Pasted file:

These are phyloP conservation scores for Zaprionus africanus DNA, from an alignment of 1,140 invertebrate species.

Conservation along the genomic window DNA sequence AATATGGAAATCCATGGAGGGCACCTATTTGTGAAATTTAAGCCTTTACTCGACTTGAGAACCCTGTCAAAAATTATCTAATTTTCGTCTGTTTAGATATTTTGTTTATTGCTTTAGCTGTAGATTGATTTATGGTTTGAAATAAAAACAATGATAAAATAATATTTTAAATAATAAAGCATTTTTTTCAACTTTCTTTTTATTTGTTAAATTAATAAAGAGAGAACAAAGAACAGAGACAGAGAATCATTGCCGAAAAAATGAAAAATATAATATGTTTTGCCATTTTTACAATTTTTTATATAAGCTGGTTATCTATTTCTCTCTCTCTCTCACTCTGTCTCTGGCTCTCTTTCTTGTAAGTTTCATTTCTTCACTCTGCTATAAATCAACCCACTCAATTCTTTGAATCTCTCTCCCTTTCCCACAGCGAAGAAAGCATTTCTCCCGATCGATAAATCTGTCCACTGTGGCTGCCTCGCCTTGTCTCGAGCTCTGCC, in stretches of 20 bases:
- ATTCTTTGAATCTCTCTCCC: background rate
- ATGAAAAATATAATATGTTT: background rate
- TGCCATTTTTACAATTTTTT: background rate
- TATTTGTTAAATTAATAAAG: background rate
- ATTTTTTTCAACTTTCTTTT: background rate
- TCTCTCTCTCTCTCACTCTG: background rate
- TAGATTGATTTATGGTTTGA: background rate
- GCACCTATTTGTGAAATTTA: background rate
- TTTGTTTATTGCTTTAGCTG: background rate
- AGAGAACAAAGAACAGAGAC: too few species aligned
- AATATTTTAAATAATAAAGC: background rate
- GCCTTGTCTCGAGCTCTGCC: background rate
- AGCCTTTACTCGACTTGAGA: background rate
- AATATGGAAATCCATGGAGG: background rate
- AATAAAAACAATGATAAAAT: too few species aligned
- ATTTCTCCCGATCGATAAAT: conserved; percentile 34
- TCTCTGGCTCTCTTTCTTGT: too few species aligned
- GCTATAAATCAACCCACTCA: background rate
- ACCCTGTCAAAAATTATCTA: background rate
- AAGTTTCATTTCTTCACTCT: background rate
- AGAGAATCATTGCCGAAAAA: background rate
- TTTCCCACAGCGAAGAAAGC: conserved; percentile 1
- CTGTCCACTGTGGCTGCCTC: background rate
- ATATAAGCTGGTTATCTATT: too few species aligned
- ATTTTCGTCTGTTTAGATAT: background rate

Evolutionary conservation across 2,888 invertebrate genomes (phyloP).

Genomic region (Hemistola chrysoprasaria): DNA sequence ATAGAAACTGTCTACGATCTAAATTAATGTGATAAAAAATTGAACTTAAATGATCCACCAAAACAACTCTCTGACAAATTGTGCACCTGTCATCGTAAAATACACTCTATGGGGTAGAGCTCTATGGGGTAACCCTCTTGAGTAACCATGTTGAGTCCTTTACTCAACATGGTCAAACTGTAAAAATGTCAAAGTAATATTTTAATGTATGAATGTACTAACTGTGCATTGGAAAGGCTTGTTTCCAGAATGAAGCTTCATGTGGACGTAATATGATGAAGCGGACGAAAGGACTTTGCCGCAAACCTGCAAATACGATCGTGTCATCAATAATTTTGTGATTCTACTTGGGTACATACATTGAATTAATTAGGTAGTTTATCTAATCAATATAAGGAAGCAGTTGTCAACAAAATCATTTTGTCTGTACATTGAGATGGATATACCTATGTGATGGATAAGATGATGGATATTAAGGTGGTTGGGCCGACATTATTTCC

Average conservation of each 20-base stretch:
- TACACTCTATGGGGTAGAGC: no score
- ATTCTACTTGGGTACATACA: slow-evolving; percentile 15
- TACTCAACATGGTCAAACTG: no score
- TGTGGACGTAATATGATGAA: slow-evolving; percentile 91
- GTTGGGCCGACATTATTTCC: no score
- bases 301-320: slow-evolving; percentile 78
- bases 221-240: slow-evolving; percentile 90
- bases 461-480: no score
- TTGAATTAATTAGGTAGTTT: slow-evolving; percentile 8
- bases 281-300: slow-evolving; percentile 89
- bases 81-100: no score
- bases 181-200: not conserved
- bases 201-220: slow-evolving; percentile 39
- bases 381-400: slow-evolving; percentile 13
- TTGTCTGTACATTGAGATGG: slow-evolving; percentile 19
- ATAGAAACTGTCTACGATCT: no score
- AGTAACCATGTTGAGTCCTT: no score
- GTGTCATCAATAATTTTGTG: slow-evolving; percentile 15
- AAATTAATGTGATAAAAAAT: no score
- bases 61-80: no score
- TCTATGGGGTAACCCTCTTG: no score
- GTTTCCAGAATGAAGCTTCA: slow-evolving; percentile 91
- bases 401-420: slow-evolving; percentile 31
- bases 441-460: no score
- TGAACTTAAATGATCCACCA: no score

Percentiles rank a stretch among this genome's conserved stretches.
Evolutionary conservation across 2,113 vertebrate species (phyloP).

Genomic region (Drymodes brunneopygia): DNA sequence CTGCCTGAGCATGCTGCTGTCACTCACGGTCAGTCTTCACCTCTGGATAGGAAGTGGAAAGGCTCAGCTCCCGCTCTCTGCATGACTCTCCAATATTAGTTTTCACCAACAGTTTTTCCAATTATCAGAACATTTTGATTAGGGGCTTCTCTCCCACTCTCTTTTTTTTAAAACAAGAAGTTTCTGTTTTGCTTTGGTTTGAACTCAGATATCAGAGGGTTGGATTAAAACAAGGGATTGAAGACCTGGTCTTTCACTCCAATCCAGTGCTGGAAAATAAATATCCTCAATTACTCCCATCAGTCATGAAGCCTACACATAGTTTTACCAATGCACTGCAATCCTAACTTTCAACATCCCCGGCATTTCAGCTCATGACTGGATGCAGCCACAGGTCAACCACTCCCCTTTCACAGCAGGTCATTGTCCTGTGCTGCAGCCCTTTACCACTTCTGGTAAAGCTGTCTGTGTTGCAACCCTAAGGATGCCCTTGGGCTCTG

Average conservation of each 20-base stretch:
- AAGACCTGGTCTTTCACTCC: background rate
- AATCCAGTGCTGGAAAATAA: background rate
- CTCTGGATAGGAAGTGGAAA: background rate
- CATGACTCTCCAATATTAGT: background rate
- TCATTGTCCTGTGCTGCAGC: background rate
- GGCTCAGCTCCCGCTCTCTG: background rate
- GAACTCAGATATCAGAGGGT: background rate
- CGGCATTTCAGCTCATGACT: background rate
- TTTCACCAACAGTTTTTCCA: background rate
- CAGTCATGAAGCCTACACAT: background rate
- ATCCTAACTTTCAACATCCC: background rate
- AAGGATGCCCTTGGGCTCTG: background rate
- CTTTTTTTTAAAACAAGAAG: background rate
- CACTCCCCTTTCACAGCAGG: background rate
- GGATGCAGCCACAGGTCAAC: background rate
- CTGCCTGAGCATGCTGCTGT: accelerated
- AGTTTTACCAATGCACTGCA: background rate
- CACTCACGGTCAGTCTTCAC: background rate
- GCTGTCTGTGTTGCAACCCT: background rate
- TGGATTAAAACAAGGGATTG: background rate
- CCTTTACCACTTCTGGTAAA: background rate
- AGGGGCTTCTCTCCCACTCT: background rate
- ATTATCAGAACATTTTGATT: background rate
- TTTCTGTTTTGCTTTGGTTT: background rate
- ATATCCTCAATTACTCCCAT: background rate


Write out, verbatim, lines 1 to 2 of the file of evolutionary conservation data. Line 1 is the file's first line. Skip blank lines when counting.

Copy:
These are phyloP conservation scores for Zaprionus africanus DNA, from an alignment of 1,140 invertebrate species.

Conservation along the genomic window DNA sequence AATATGGAAATCCATGGAGGGCACCTATTTGTGAAATTTAAGCCTTTACTCGACTTGAGAACCCTGTCAAAAATTATCTAATTTTCGTCTGTTTAGATATTTTGTTTATTGCTTTAGCTGTAGATTGATTTATGGTTTGAAATAAAAACAATGATAAAATAATATTTTAAATAATAAAGCATTTTTTTCAACTTTCTTTTTATTTGTTAAATTAATAAAGAGAGAACAAAGAACAGAGACAGAGAATCATTGCCGAAAAAATGAAAAATATAATATGTTTTGCCATTTTTACAATTTTTTATATAAGCTGGTTATCTATTTCTCTCTCTCTCTCACTCTGTCTCTGGCTCTCTTTCTTGTAAGTTTCATTTCTTCACTCTGCTATAAATCAACCCACTCAATTCTTTGAATCTCTCTCCCTTTCCCACAGCGAAGAAAGCATTTCTCCCGATCGATAAATCTGTCCACTGTGGCTGCCTCGCCTTGTCTCGAGCTCTGCC, in stretches of 20 bases: